I know it's not immediately obvious from the picture but this bag is FULL of shrimp chips. The kind that come with crispy roasted chicken or duck platters in Chinese restaurants, that, growing up in a family of 6 I was lucky if my chopsticks could snag even one. These chips are fresh, enormous and shatter in your mouth. Allan placed an order at a local Chinese place and they were so taken with his cheerful "Mh goi!" that they hurried after him at the door and pressed these into his hands. And now they are mine, ALL MINE!

I know it’s not immediately obvious from the picture but this bag is FULL of shrimp chips. The kind that come with crispy roasted chicken or duck platters in Chinese restaurants, that, growing up in a family of 6 I was lucky if my chopsticks could snag even one. These chips are fresh, light, puffy, enormous and shatter in your mouth. Allan placed an order at a local Chinese place and they were so taken with his cheerful “Mh goi!” that they hurried after him at the door and pressed these into his hands. And now they are mine, ALL MINE!

PHEWSH! Do you hear that? That’s the ‘whirlwind’ sound of the past two weeks. We were in Poland for eight days, returned to London and spent three more days running around London with Henry and Diana (as well as forcing them to do all the things we make all our guests do with us – Go to Borough Market! Eat fish and chips! Play Settlers! Watch zombie TV shows! Okay that last one is a recent development). They left on Sunday and I promptly developed a cold, not one severe enough to slow me down but bad enough to convince myself that I couldn’t possibly go to the gym.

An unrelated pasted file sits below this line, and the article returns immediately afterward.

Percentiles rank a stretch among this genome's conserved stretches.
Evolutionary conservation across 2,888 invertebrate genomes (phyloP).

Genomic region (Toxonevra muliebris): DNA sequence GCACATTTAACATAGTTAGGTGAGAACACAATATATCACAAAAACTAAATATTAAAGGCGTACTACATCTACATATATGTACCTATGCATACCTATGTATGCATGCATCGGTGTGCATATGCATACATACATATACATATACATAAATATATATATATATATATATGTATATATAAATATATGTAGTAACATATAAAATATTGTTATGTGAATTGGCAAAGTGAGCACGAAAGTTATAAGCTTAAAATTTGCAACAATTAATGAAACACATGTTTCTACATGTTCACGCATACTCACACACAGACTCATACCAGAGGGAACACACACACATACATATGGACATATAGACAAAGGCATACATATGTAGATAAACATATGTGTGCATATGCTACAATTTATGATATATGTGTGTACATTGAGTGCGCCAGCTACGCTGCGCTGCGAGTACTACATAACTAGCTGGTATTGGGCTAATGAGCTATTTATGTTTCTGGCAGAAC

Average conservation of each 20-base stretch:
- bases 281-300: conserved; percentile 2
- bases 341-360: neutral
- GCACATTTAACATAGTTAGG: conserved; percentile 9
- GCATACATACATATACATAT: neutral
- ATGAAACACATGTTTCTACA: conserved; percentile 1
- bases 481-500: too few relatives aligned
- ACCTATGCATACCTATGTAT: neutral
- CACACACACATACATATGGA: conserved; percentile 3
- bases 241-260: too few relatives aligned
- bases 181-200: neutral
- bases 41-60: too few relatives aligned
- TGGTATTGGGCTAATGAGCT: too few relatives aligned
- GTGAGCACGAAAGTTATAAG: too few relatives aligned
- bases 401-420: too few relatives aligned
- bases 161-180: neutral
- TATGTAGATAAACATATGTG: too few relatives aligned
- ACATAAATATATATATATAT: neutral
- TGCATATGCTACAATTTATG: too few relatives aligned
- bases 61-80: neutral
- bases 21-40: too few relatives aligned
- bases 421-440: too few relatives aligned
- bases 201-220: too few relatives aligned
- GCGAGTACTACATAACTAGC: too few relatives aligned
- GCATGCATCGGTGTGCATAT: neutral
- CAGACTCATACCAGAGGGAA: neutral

PHEWSH is also the sound of the ‘twenties’ chapter of my life coming to a close, and also the air around me as I hurtle through this day, the last of my 29th year. Tomorrow is my 30th birthday and I always try to make a special effort at introspection on landmark occasions such as this. Instead, I find myself distracted by things like…eating fresh shrimp chips. Crunch.

My Mom sent me a birthday card a few days ago and it startled me to see the number “30” on it, though it shouldn’t; I’ve been anticipating this for a while. But aren’t 30-year-olds supposed to be mature adults? Don’t they usually have mortgages and jobs and kids? I have none of those things right now, but I want for nothing. I am very content and thankful for what I do have and especially for what I’ve received this past year. Who knew on this day in 2012 that I was four days away from deciding to move to London, five days away from being engaged to Allan, and 1 month away from passing my family medicine board exams? In the following weeks and months I would spend time in Malawi and return with a frightening (but now kinda cool) tropical disease, start and finish my first “real doctor” job, plan a wedding with loads of help from Allan’s mom, get married, and then move to London – thereafter chronicling most of our adventures on this blog.

The temperature around here has finally started to increase ever so slightly, and on Sunday we took a leisurely afternoon stroll with Jenn and Stephen. Stephen made a comment about how walking when the weather is nicer makes it seem like you’re exploring London again for the first time, and I think he’s right. The air outside is still cool and fresh but without the biting cold you can almost anticipate the excitement of new life in the air. Like anything is possible. That’s fitting for how I’d like to usher in my 30s: with lots of anticipation for what is to come. Bring it on; I’m ready. I think I’ll even go to the gym.

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